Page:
floor-exercises-825064_640So you’ve decided to get serious about going to the gym?  You know, one of the best things you can do to improve your exercise routine is to get yourself a workout buddy.  Studies have shown that people who exercise with a partner are more likely to reach their fitness goals.  After all, no app, tool, or supplement can give you the kind of motivation you’ll get from a workout partner who really knows you:

Little Blind Girl:  Hey, I know we’re supposed to go to the gym right now, but Skeeter’s Taco Shack is having this contest called “Guess the Fish” where you eat free if you can—

Friend:  Nope.  The last time we skipped our workout, you made me swear on Season Two of Grey’s Anatomy that I would never let you do that again, so go squeeze your doughy butt into some spandex.  We’re hitting the gym.

Little Blind Girl:  Nah, I’m gonna bail.  Sorry, but there is nothing that could get me into my gym clothes right now.

Friend:  (thinks for a second)  Remember how you wore your fishnet stockings to that party the other night, but they’d gotten so tight that you had little criss-cross marks all over your legs the next day?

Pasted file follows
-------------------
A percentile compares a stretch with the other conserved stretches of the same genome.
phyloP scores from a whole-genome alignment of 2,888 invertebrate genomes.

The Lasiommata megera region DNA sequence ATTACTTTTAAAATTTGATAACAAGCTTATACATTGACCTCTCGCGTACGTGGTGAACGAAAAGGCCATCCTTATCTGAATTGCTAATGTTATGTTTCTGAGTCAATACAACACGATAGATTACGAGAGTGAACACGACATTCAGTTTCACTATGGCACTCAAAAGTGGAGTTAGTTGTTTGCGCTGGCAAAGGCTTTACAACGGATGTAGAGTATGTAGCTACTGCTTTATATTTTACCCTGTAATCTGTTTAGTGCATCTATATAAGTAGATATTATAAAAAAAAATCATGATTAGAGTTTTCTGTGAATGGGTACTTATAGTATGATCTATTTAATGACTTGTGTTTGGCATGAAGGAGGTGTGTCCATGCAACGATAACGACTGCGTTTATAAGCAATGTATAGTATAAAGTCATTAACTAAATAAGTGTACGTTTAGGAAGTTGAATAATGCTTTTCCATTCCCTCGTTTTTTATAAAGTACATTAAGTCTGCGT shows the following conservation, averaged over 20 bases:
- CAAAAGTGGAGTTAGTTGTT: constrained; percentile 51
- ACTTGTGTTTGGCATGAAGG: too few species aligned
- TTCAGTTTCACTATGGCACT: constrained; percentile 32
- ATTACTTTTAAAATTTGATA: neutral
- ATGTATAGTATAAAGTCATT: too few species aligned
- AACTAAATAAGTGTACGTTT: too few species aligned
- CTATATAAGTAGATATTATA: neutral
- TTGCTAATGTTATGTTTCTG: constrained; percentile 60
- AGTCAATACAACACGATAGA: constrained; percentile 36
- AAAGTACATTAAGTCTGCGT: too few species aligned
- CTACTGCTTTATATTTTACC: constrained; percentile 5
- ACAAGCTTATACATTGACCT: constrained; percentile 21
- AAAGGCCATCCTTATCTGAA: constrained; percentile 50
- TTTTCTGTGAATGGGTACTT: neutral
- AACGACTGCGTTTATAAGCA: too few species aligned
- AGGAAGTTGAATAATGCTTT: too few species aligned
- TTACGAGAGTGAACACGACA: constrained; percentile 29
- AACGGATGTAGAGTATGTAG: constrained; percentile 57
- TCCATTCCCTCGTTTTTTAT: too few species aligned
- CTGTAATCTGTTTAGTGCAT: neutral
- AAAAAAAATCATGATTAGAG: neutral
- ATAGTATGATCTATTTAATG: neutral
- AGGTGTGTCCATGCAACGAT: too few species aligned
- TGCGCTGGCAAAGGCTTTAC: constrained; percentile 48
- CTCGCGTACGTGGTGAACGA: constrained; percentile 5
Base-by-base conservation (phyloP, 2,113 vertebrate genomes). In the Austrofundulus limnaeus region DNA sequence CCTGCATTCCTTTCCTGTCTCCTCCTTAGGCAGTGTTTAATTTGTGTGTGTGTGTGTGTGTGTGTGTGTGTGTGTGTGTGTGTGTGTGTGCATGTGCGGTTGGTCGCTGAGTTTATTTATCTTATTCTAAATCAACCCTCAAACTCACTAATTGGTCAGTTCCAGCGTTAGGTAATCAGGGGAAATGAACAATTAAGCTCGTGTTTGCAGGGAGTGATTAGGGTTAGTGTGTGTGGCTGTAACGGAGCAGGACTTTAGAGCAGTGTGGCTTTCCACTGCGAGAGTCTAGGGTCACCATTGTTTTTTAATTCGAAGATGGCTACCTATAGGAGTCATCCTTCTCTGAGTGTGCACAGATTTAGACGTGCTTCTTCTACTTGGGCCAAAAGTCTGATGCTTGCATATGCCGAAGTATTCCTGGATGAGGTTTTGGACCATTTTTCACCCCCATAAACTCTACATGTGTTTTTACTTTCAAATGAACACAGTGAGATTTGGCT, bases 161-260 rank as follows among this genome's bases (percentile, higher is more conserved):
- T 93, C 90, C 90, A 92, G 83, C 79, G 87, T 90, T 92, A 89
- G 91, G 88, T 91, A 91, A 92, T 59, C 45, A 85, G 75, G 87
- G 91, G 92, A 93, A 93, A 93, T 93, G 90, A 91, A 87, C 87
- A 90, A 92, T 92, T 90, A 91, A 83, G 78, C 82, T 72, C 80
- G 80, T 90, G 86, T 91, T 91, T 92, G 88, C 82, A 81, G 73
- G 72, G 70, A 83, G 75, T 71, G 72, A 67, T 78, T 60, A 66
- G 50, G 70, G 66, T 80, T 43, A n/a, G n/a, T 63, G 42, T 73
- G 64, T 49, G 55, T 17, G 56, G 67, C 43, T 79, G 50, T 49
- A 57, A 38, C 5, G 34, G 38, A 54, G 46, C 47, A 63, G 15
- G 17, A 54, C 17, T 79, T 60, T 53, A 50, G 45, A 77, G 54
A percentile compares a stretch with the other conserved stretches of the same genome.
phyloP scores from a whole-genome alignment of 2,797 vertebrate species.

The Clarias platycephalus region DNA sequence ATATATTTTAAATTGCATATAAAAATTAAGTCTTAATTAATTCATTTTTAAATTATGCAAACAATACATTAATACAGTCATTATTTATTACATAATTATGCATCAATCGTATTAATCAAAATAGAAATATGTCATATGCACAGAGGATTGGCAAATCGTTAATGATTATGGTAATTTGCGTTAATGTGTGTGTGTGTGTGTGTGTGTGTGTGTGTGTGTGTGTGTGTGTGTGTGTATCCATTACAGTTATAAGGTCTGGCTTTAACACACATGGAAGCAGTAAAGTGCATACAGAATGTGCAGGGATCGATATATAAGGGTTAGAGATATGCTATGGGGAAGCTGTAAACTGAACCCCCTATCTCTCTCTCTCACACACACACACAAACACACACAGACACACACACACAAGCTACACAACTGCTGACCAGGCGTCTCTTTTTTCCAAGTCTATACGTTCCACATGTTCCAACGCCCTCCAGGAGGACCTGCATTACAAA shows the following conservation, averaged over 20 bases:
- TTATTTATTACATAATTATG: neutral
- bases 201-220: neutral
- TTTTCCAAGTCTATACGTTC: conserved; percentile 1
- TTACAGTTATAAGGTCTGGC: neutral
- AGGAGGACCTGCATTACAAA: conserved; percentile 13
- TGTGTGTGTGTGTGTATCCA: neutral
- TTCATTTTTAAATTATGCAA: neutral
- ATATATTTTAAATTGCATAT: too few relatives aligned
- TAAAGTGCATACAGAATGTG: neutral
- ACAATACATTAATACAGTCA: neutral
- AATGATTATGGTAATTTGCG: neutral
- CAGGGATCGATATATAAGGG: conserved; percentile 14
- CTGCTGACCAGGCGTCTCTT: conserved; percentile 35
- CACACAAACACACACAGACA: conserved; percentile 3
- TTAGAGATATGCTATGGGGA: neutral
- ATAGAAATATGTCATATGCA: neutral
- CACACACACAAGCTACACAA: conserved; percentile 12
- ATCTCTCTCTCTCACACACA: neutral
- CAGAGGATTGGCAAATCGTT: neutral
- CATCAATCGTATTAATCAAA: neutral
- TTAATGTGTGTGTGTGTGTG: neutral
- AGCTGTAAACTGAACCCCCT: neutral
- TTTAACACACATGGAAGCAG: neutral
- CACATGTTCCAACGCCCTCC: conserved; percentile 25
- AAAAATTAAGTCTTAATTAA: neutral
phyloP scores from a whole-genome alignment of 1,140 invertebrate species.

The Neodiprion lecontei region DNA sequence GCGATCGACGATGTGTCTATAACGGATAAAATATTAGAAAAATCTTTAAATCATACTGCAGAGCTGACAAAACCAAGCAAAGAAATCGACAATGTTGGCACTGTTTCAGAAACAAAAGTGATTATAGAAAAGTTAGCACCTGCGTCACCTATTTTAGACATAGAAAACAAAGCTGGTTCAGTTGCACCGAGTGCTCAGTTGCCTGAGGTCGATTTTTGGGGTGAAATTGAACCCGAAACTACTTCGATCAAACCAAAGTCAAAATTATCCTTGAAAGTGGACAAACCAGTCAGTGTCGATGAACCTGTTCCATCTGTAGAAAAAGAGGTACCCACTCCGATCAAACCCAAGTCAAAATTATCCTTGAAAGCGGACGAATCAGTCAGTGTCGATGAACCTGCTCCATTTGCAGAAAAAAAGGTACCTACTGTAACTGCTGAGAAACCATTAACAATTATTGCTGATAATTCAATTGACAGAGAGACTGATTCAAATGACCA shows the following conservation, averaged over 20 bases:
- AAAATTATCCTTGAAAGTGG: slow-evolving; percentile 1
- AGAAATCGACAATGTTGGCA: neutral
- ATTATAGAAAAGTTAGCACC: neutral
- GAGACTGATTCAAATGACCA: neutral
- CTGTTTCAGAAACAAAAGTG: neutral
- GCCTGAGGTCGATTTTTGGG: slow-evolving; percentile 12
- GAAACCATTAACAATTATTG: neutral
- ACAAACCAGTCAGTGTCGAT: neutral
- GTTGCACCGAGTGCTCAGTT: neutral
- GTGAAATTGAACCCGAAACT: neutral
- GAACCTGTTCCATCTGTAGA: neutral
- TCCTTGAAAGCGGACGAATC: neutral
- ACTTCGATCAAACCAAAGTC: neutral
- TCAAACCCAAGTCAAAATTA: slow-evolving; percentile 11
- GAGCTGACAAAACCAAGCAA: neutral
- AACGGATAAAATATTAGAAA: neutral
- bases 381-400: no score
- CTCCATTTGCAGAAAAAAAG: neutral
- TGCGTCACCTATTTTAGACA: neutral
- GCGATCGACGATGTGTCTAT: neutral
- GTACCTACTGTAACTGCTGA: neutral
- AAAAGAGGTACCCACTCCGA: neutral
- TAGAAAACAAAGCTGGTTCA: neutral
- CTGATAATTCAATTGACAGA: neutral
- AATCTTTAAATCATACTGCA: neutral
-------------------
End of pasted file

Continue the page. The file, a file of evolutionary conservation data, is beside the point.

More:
Little Blind Girl:  Hand me that sports bra.

When you exercise with a buddy, gym time isn’t just more fun; it’s also more effective.  Your friend will know when you’re not challenging yourself and can give you that extra push you need:

(while going for a run )

Friend:  You sure you can’t go any faster?  Okay, okay.  Oh, hey, I’ve got a call.  (talking into cell phone)  Hello?  Oh, hi, Grandma.  How’d the surgery go? (pause) Me?  I’m just out for a run with the Little Blind Girl. (pause) Sure, you can join us!

Little Blind Girl:  Very funny.

Friend:  (still talking into phone) No, Grandma, your wheelchair won’t slow us down.

Little Blind Girl:  Your phone isn’t even on!

Don’t forget that you and your exercise buddy can help each other outside the gym, too.  After all, no matter how much energy you put into your workout, you won’t see results if you don’t maintain a healthy diet:

(at Skeeter’s Taco Shack )

Little Blind Girl:  Well, Skeeter, I’m impressed by the addition of sushi to your menu, especially at that price, but today I’m more in the mood for the pasta carbonara platter—with extra parmesan, of course— and if you could bump the portion size up to “Last Meal On Death Row,” that’d be great.

Friend:  Guess how long you’d have to stay on the rowing machine to burn off all those calories?

Little Blind Girl:  I’ll have the grilled chicken breast, please.  No sauce.

And when all that effort finally starts paying off, no one will appreciate your hard-earned hard body more than the person who was with you for every rep: